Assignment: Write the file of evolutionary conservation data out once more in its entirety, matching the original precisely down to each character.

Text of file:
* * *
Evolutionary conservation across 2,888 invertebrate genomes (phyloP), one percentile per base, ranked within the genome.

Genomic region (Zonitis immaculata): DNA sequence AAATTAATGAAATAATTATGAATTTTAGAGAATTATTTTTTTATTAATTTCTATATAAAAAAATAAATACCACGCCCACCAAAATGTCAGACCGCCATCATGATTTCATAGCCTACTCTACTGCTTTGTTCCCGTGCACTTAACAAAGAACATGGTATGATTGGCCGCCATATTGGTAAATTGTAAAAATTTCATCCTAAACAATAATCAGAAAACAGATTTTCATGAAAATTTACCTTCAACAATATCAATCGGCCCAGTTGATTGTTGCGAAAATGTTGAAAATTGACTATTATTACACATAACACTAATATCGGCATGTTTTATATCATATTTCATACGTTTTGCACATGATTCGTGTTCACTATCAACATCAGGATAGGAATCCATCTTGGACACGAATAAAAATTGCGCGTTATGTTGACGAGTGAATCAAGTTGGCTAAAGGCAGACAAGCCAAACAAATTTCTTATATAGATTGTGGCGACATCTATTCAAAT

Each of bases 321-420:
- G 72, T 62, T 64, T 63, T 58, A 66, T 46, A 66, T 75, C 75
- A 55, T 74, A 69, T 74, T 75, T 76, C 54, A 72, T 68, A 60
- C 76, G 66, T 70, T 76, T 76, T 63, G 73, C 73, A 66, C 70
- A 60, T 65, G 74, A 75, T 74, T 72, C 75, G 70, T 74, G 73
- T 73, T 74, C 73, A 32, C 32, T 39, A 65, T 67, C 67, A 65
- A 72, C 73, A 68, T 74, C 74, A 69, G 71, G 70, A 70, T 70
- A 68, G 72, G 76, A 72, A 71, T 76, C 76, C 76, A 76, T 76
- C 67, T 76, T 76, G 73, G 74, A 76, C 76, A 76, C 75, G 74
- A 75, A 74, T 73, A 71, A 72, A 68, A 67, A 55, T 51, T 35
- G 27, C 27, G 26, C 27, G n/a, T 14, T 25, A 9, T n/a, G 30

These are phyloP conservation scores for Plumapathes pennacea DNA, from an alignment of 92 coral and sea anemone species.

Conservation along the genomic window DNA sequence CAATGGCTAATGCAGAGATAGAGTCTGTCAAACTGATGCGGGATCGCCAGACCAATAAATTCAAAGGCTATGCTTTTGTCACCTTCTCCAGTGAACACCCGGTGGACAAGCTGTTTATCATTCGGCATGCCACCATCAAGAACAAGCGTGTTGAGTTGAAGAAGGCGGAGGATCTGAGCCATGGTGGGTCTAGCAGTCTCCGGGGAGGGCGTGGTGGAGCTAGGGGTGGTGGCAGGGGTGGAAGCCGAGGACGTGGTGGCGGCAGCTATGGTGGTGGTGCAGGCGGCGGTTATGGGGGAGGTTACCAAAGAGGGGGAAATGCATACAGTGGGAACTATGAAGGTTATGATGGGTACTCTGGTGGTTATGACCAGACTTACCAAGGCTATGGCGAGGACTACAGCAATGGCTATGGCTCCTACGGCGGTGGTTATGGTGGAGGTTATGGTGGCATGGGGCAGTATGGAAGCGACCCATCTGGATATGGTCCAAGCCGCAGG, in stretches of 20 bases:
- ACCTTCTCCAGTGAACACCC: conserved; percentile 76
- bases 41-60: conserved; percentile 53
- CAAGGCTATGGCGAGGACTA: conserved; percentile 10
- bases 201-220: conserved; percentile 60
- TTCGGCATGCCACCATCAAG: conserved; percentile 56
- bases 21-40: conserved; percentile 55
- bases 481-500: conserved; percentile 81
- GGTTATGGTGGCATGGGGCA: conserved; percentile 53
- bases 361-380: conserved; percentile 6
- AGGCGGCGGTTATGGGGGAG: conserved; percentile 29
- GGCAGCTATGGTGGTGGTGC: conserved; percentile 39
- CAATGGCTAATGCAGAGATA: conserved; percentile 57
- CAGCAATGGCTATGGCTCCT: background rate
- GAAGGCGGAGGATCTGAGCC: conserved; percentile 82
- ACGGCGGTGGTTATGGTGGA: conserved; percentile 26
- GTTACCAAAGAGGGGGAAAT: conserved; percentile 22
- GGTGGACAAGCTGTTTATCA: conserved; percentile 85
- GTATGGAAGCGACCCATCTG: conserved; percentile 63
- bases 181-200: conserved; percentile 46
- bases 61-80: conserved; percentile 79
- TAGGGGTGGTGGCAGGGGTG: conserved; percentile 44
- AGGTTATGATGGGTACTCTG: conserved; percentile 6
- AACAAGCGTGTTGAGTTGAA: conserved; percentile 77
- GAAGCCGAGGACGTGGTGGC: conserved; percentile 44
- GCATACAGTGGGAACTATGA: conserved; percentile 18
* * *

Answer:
Evolutionary conservation across 2,888 invertebrate genomes (phyloP), one percentile per base, ranked within the genome.

Genomic region (Zonitis immaculata): DNA sequence AAATTAATGAAATAATTATGAATTTTAGAGAATTATTTTTTTATTAATTTCTATATAAAAAAATAAATACCACGCCCACCAAAATGTCAGACCGCCATCATGATTTCATAGCCTACTCTACTGCTTTGTTCCCGTGCACTTAACAAAGAACATGGTATGATTGGCCGCCATATTGGTAAATTGTAAAAATTTCATCCTAAACAATAATCAGAAAACAGATTTTCATGAAAATTTACCTTCAACAATATCAATCGGCCCAGTTGATTGTTGCGAAAATGTTGAAAATTGACTATTATTACACATAACACTAATATCGGCATGTTTTATATCATATTTCATACGTTTTGCACATGATTCGTGTTCACTATCAACATCAGGATAGGAATCCATCTTGGACACGAATAAAAATTGCGCGTTATGTTGACGAGTGAATCAAGTTGGCTAAAGGCAGACAAGCCAAACAAATTTCTTATATAGATTGTGGCGACATCTATTCAAAT

Each of bases 321-420:
- G 72, T 62, T 64, T 63, T 58, A 66, T 46, A 66, T 75, C 75
- A 55, T 74, A 69, T 74, T 75, T 76, C 54, A 72, T 68, A 60
- C 76, G 66, T 70, T 76, T 76, T 63, G 73, C 73, A 66, C 70
- A 60, T 65, G 74, A 75, T 74, T 72, C 75, G 70, T 74, G 73
- T 73, T 74, C 73, A 32, C 32, T 39, A 65, T 67, C 67, A 65
- A 72, C 73, A 68, T 74, C 74, A 69, G 71, G 70, A 70, T 70
- A 68, G 72, G 76, A 72, A 71, T 76, C 76, C 76, A 76, T 76
- C 67, T 76, T 76, G 73, G 74, A 76, C 76, A 76, C 75, G 74
- A 75, A 74, T 73, A 71, A 72, A 68, A 67, A 55, T 51, T 35
- G 27, C 27, G 26, C 27, G n/a, T 14, T 25, A 9, T n/a, G 30

These are phyloP conservation scores for Plumapathes pennacea DNA, from an alignment of 92 coral and sea anemone species.

Conservation along the genomic window DNA sequence CAATGGCTAATGCAGAGATAGAGTCTGTCAAACTGATGCGGGATCGCCAGACCAATAAATTCAAAGGCTATGCTTTTGTCACCTTCTCCAGTGAACACCCGGTGGACAAGCTGTTTATCATTCGGCATGCCACCATCAAGAACAAGCGTGTTGAGTTGAAGAAGGCGGAGGATCTGAGCCATGGTGGGTCTAGCAGTCTCCGGGGAGGGCGTGGTGGAGCTAGGGGTGGTGGCAGGGGTGGAAGCCGAGGACGTGGTGGCGGCAGCTATGGTGGTGGTGCAGGCGGCGGTTATGGGGGAGGTTACCAAAGAGGGGGAAATGCATACAGTGGGAACTATGAAGGTTATGATGGGTACTCTGGTGGTTATGACCAGACTTACCAAGGCTATGGCGAGGACTACAGCAATGGCTATGGCTCCTACGGCGGTGGTTATGGTGGAGGTTATGGTGGCATGGGGCAGTATGGAAGCGACCCATCTGGATATGGTCCAAGCCGCAGG, in stretches of 20 bases:
- ACCTTCTCCAGTGAACACCC: conserved; percentile 76
- bases 41-60: conserved; percentile 53
- CAAGGCTATGGCGAGGACTA: conserved; percentile 10
- bases 201-220: conserved; percentile 60
- TTCGGCATGCCACCATCAAG: conserved; percentile 56
- bases 21-40: conserved; percentile 55
- bases 481-500: conserved; percentile 81
- GGTTATGGTGGCATGGGGCA: conserved; percentile 53
- bases 361-380: conserved; percentile 6
- AGGCGGCGGTTATGGGGGAG: conserved; percentile 29
- GGCAGCTATGGTGGTGGTGC: conserved; percentile 39
- CAATGGCTAATGCAGAGATA: conserved; percentile 57
- CAGCAATGGCTATGGCTCCT: background rate
- GAAGGCGGAGGATCTGAGCC: conserved; percentile 82
- ACGGCGGTGGTTATGGTGGA: conserved; percentile 26
- GTTACCAAAGAGGGGGAAAT: conserved; percentile 22
- GGTGGACAAGCTGTTTATCA: conserved; percentile 85
- GTATGGAAGCGACCCATCTG: conserved; percentile 63
- bases 181-200: conserved; percentile 46
- bases 61-80: conserved; percentile 79
- TAGGGGTGGTGGCAGGGGTG: conserved; percentile 44
- AGGTTATGATGGGTACTCTG: conserved; percentile 6
- AACAAGCGTGTTGAGTTGAA: conserved; percentile 77
- GAAGCCGAGGACGTGGTGGC: conserved; percentile 44
- GCATACAGTGGGAACTATGA: conserved; percentile 18